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Sugar Cookies and a Nightmare

How My Daughter's Death Taught Me
The Meaning of Life


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One night, we were talking about why a career in psychology meant so much to me. Bob already knew of my promise after Kristen died — that one day I would help other people, particularly bereaved parents, if I could make it through my own trauma. I told him that despite the fact that it was going to take a long time for me to earn my doctorate, becoming a psychologist was already worth the effort because it would give my pain meaning; it would mean that Krissie hadn't died in vain. Bob looked at me thoughtfully when he heard this. He said that although he had met Kristen only briefly, watching the effect that her death had on me had changed his life as well. Decisions he had made before, like carving out a niche for himself in the international business world, meant nothing to him now. "As you can see," he said with a smile, "I've graduated to digging ditches." After two years of hard labor — much longer than the six months he had originally planned — Bob quit the landscaping job, but unfortunately he was still at a loss for what to do.

Then one day, after collecting ideas from his closest friends, Bob sat down with me and asked what I could see him doing. "Helping people with their investments," I said without hesitation. Bob was a whiz at financial matters and a patient and kind teacher, so what could be a better combination, I thought. He subscribed to a couple of investment newsletters (ironic, since we had no money), but my comment caught him completely off guard. He knew nothing about the field, but after calling a financial planner he knew in Cleveland, he said gamely that the work sounded "interesting." I could tell by the relief on his face that Bob was inspired by the idea, and that night, for the first time, we both went to sleep feeling something larger connecting us both to a future of helping people.

A few weeks later, Bob answered a newspaper ad that led to a commission-only job at a large financial planning company. It was not an easy road (talk about cold-calling), but his career took hold, and eventually Bob and a colleague founded a firm in San Francisco that grew quickly and continued to flourish after his retirement 25 years later in 2008.

Along the way, Bob discovered a creative streak that for the first time in his life inspired him to write poetry. Witnessing Kristen's presence in my life ignited that spark most often on important days, such as Mother's Day, Kristen's birthday, or the anniversary of her death.

He was particularly intrigued when I told him one day that I had decided to confront the weight of my negative feelings about the ocean. Ever since Kristen's drowning, he knew, I could not stand on a beach and look at the waves without feeling a heavy sorrow fill my body all over again. So I decided to take a rock that would symbolize the many painful emotions and release it in the middle of Tomales Bay, where Bob and I have our cottage.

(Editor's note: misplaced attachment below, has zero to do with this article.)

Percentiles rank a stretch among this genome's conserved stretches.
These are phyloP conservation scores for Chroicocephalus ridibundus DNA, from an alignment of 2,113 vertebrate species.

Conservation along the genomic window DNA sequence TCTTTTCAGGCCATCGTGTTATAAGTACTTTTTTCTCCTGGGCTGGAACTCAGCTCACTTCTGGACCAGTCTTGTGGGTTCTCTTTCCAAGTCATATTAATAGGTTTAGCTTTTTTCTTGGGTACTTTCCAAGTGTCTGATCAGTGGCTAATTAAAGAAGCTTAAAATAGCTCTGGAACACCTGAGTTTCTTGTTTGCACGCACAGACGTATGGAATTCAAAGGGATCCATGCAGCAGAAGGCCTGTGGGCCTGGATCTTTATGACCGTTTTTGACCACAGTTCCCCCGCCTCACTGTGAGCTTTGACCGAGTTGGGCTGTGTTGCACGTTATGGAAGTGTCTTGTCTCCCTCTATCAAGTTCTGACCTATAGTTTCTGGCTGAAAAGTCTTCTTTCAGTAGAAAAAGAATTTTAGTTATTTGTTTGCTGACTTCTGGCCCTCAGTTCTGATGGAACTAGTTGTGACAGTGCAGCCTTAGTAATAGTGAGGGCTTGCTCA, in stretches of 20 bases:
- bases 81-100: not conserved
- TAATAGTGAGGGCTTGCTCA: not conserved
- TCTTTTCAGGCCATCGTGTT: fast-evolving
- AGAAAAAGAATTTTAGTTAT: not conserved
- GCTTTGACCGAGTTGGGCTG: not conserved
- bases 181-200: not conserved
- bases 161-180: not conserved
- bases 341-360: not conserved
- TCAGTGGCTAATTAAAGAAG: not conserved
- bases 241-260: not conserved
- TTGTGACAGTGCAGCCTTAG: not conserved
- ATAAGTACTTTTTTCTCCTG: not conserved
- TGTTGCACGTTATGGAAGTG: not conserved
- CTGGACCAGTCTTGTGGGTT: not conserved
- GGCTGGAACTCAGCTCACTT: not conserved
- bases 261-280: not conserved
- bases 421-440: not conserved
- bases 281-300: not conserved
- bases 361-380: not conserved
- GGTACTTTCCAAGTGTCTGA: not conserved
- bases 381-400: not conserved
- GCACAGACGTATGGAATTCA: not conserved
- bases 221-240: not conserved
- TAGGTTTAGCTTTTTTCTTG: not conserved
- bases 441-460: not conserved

On the appointed morning, Bob and I got into our kayak and began paddling toward Hog Island, a lovely and very special place for us because it's directly in view of our front window. As we paddled near the island, I felt a sudden rush to get the rock out of the kayak, so I said a silent prayer and dropped it into the water. Bob stopped paddling.

"What happened?" he asked.

"Well, I couldn't get rid of the rock and all it symbolized fast enough," I said.

He was crestfallen. "I thought we were going to have a ceremony," he said, pulling a piece of paper from his jacket pocket. Oh no, I thought, he's surprised me with a poem.

"Bob," I said, "It's too late — the rock is gone."

The setting at that moment was so peaceful, with the sunlight floating on the hills and reflected on the water, that it would have been a perfect moment for a poem. So Bob went ahead and opened up the paper, but as soon as he began to read the poem — which really was as lovely as our surroundings — we both started to giggle and couldn't stop. It was one of those occasions when the mood was so somber and hilarity so improper that ever since then, we haven't been able to refer to "Kristen's Rock Ceremony" without laughing.

Kristen's Legacy

My practice as a grief and trauma specialist continued for 24 years, and every client taught me, as Krissie had years before, that when life takes an abrupt left turn, grief can scrape us raw. After that happens, our vessel may be emptied out, but at least we have an opportunity to make new choices and set a new direction.

For me, many years would pass before I was even aware that Kristen's death, which had taken so much away, might one day add meaning to my life, if I let it. And when I look at Bob and realize that he believes his life has been enriched by a little girl he barely met — a spirit he has known only through me — I do. I let it.

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